The Histamined Philosophy
In medicine, there are many different labels for conditions. We identify symptoms, run tests, arrive at a diagnosis, and then apply the treatment option that best matches the diagnosis.
Functional Medicine acknowledges that this is important and necessary, but not always enough.
A core component of Functional Medicine is digging deeper to find underlying causes of disease. This means taking into consideration the whole person and all of the different factors that contribute to their state of health.
What may have led to the development of this state of disease? How can we identify and treat these underlying issues, instead of only treating the symptoms?
Connecting the Dots
Functional Medicine involves the understanding that everything is connected in the body and mind. An example is the constant crosstalk that takes place between the gut and the brain.
The reality is that many different chronic conditions can be traced back to similar root causes.
Most are multifactorial, meaning that we’re looking at a combination of various environmental and genetic factors.
Inflammation Throughout the Body
At the root of many chronic illnesses is inflammation. Two people may receive diagnoses that are seemingly very different -- for example, one may have been diagnosed with rheumatoid arthritis while the other may have depression or heart disease-- but underlying many of these conditions is chronic, systemic inflammation.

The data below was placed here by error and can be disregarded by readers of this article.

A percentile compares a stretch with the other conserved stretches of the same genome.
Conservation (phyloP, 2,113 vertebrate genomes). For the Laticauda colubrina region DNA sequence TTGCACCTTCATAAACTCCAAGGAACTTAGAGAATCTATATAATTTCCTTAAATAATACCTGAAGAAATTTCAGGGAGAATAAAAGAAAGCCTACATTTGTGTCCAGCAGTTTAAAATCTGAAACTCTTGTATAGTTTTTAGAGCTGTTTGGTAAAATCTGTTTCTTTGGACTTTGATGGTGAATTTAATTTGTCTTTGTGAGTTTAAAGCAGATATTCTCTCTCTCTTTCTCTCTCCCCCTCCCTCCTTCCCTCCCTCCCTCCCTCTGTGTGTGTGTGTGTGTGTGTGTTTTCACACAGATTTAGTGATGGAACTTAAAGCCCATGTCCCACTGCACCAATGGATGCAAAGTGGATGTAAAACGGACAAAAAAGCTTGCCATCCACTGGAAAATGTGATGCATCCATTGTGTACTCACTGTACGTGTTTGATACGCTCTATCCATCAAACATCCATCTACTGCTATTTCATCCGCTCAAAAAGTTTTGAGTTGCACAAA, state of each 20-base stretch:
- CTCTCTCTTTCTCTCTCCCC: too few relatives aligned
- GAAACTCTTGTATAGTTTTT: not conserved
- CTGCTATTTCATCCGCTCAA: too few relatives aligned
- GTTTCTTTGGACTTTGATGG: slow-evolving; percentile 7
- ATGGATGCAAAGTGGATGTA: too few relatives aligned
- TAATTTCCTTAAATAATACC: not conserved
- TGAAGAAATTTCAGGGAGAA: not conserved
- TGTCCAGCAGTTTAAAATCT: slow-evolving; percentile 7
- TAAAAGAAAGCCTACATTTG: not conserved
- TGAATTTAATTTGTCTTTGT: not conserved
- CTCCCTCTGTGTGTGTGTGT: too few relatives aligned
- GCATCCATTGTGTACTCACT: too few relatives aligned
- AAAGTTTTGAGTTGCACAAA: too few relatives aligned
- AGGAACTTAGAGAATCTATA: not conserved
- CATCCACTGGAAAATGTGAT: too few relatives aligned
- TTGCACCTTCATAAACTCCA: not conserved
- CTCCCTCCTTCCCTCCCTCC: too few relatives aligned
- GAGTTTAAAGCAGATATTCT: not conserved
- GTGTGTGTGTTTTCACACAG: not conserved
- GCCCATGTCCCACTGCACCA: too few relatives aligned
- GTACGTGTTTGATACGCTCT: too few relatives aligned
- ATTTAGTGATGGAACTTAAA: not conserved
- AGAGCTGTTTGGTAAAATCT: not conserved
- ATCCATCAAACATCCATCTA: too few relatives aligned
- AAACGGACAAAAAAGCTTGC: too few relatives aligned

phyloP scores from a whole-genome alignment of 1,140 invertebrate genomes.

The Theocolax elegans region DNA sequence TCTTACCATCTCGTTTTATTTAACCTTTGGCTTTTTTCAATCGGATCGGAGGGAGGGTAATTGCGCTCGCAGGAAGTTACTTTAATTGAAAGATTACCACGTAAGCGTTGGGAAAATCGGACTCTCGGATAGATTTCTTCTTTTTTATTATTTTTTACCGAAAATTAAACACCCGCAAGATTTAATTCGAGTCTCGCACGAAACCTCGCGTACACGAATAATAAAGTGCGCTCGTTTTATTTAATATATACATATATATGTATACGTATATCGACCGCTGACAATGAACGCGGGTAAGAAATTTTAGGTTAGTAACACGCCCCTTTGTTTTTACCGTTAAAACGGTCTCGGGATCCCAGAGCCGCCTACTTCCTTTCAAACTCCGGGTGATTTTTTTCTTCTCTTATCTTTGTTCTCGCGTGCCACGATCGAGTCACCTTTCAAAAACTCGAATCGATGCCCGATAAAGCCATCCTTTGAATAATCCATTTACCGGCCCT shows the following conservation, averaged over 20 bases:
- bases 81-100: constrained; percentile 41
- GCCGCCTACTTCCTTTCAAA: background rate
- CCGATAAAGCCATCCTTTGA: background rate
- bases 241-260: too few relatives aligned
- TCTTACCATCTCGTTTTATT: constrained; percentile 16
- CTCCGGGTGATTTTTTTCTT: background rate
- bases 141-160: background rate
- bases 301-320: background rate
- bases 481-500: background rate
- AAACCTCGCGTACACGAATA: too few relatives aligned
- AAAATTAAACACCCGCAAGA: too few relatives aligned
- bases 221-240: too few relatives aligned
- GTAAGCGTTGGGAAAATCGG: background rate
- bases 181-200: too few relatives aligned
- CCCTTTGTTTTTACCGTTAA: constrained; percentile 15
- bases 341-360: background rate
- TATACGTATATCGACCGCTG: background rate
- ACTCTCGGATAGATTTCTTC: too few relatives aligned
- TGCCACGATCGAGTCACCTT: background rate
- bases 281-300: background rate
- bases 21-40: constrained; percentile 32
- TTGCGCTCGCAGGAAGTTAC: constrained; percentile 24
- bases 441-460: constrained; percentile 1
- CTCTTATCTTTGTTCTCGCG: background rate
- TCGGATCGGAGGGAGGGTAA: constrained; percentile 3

In fact, whenever you see the suffix “itis”, it is referring to inflammation. Colitis is inflammation of the colon. Arthritis is inflammation of the joints. Bronchitis refers to inflammation within the bronchial tubes. Dermatitis is an inflammatory skin condition.
The Histamine Connection
In my Functional Medicine practice, I work with patients who have been diagnosed with various chronic illnesses. The cases are often complex, and frequently an individual will have more than one diagnosis.
Histamine intolerance may not be a term that’s been applied to them by other practitioners they’ve worked with, but it’s often something that I recognize and treat.
This may not be surprising when you remember that inflammation underlies so many chronic illnesses. Where there is inflammation in the body, there is often histamine.
Other pathways, like oxidative stress and immune system dysregulation, may also contribute to a number of different chronic illnesses. There may be multiple metabolic issues or imbalances contributing simultaneously to a state of histamine intolerance.
Histamine Throughout the Body
What is Histamine, Anyways?
Histamine is a natural substance that comes to us from a number of different sources. Histamine is found in varying levels in what we eat and drink. It is produced by certain kinds of gut bacteria. It is released by mast cells as part of our immune system response.
In order for histamine to cause symptoms or reactions in the body, it needs to bind to a kind of protein called a receptor. There are four different types of histamine receptors found all over the body, which helps to explain why so many different systems and areas of the body may be affected.
What is Histamine Intolerance?